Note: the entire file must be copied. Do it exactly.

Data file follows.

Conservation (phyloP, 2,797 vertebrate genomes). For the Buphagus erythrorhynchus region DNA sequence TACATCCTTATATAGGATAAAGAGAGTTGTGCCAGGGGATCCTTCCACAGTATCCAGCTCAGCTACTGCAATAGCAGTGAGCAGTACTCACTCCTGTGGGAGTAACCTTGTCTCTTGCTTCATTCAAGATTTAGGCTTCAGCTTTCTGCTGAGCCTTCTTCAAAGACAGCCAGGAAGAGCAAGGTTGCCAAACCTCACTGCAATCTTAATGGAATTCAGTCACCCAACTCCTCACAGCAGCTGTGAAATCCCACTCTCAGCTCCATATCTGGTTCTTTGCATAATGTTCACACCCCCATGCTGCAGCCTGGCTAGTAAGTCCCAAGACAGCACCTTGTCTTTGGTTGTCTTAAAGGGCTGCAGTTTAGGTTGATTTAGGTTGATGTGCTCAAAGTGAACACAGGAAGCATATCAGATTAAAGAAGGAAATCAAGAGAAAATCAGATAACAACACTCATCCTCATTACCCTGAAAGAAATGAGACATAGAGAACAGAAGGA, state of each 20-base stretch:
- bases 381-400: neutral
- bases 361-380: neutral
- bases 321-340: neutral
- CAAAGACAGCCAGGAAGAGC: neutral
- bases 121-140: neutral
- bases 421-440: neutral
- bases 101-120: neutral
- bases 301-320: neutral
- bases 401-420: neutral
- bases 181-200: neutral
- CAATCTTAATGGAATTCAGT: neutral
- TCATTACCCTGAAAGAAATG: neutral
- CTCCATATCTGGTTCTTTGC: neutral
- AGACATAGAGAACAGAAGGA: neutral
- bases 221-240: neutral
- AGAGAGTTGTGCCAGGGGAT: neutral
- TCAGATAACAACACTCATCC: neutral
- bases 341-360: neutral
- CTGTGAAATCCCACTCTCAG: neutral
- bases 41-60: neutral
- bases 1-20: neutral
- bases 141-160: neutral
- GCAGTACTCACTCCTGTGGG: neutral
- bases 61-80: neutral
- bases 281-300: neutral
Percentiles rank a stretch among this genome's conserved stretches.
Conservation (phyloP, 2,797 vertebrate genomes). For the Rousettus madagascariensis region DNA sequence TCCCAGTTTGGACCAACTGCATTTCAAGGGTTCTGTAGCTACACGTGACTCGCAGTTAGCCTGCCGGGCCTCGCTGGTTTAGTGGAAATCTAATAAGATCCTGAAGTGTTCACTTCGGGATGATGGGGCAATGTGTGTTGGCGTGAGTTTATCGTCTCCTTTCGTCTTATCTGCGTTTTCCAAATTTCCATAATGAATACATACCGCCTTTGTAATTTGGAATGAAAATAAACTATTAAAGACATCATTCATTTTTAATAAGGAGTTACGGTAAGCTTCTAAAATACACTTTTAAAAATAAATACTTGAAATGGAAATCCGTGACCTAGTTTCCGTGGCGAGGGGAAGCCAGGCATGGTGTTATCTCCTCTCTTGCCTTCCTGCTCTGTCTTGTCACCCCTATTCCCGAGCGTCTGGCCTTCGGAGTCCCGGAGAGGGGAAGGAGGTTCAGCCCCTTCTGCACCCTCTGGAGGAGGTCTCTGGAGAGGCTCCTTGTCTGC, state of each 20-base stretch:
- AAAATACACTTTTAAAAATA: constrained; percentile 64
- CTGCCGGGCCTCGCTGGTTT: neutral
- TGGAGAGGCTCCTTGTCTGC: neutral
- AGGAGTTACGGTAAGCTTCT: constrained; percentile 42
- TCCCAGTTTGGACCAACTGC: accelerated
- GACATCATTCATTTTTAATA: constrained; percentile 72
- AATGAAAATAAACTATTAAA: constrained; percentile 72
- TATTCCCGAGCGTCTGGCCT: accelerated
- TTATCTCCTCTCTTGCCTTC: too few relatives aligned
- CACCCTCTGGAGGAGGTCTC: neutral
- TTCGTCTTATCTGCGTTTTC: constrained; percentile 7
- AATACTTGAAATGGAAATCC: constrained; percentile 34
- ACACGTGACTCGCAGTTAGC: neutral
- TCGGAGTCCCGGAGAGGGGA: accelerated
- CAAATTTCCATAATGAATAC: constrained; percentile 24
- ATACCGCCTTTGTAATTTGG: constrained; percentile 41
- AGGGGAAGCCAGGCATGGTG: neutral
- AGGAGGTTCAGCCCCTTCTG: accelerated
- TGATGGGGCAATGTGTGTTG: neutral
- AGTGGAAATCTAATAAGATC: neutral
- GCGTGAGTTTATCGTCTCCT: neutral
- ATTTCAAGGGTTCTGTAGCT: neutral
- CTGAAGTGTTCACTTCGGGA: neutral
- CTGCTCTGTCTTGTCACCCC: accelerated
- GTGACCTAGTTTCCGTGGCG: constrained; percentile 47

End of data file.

Conservation (phyloP, 2,797 vertebrate genomes). For the Buphagus erythrorhynchus region DNA sequence TACATCCTTATATAGGATAAAGAGAGTTGTGCCAGGGGATCCTTCCACAGTATCCAGCTCAGCTACTGCAATAGCAGTGAGCAGTACTCACTCCTGTGGGAGTAACCTTGTCTCTTGCTTCATTCAAGATTTAGGCTTCAGCTTTCTGCTGAGCCTTCTTCAAAGACAGCCAGGAAGAGCAAGGTTGCCAAACCTCACTGCAATCTTAATGGAATTCAGTCACCCAACTCCTCACAGCAGCTGTGAAATCCCACTCTCAGCTCCATATCTGGTTCTTTGCATAATGTTCACACCCCCATGCTGCAGCCTGGCTAGTAAGTCCCAAGACAGCACCTTGTCTTTGGTTGTCTTAAAGGGCTGCAGTTTAGGTTGATTTAGGTTGATGTGCTCAAAGTGAACACAGGAAGCATATCAGATTAAAGAAGGAAATCAAGAGAAAATCAGATAACAACACTCATCCTCATTACCCTGAAAGAAATGAGACATAGAGAACAGAAGGA, state of each 20-base stretch:
- bases 381-400: neutral
- bases 361-380: neutral
- bases 321-340: neutral
- CAAAGACAGCCAGGAAGAGC: neutral
- bases 121-140: neutral
- bases 421-440: neutral
- bases 101-120: neutral
- bases 301-320: neutral
- bases 401-420: neutral
- bases 181-200: neutral
- CAATCTTAATGGAATTCAGT: neutral
- TCATTACCCTGAAAGAAATG: neutral
- CTCCATATCTGGTTCTTTGC: neutral
- AGACATAGAGAACAGAAGGA: neutral
- bases 221-240: neutral
- AGAGAGTTGTGCCAGGGGAT: neutral
- TCAGATAACAACACTCATCC: neutral
- bases 341-360: neutral
- CTGTGAAATCCCACTCTCAG: neutral
- bases 41-60: neutral
- bases 1-20: neutral
- bases 141-160: neutral
- GCAGTACTCACTCCTGTGGG: neutral
- bases 61-80: neutral
- bases 281-300: neutral
Percentiles rank a stretch among this genome's conserved stretches.
Conservation (phyloP, 2,797 vertebrate genomes). For the Rousettus madagascariensis region DNA sequence TCCCAGTTTGGACCAACTGCATTTCAAGGGTTCTGTAGCTACACGTGACTCGCAGTTAGCCTGCCGGGCCTCGCTGGTTTAGTGGAAATCTAATAAGATCCTGAAGTGTTCACTTCGGGATGATGGGGCAATGTGTGTTGGCGTGAGTTTATCGTCTCCTTTCGTCTTATCTGCGTTTTCCAAATTTCCATAATGAATACATACCGCCTTTGTAATTTGGAATGAAAATAAACTATTAAAGACATCATTCATTTTTAATAAGGAGTTACGGTAAGCTTCTAAAATACACTTTTAAAAATAAATACTTGAAATGGAAATCCGTGACCTAGTTTCCGTGGCGAGGGGAAGCCAGGCATGGTGTTATCTCCTCTCTTGCCTTCCTGCTCTGTCTTGTCACCCCTATTCCCGAGCGTCTGGCCTTCGGAGTCCCGGAGAGGGGAAGGAGGTTCAGCCCCTTCTGCACCCTCTGGAGGAGGTCTCTGGAGAGGCTCCTTGTCTGC, state of each 20-base stretch:
- AAAATACACTTTTAAAAATA: constrained; percentile 64
- CTGCCGGGCCTCGCTGGTTT: neutral
- TGGAGAGGCTCCTTGTCTGC: neutral
- AGGAGTTACGGTAAGCTTCT: constrained; percentile 42
- TCCCAGTTTGGACCAACTGC: accelerated
- GACATCATTCATTTTTAATA: constrained; percentile 72
- AATGAAAATAAACTATTAAA: constrained; percentile 72
- TATTCCCGAGCGTCTGGCCT: accelerated
- TTATCTCCTCTCTTGCCTTC: too few relatives aligned
- CACCCTCTGGAGGAGGTCTC: neutral
- TTCGTCTTATCTGCGTTTTC: constrained; percentile 7
- AATACTTGAAATGGAAATCC: constrained; percentile 34
- ACACGTGACTCGCAGTTAGC: neutral
- TCGGAGTCCCGGAGAGGGGA: accelerated
- CAAATTTCCATAATGAATAC: constrained; percentile 24
- ATACCGCCTTTGTAATTTGG: constrained; percentile 41
- AGGGGAAGCCAGGCATGGTG: neutral
- AGGAGGTTCAGCCCCTTCTG: accelerated
- TGATGGGGCAATGTGTGTTG: neutral
- AGTGGAAATCTAATAAGATC: neutral
- GCGTGAGTTTATCGTCTCCT: neutral
- ATTTCAAGGGTTCTGTAGCT: neutral
- CTGAAGTGTTCACTTCGGGA: neutral
- CTGCTCTGTCTTGTCACCCC: accelerated
- GTGACCTAGTTTCCGTGGCG: constrained; percentile 47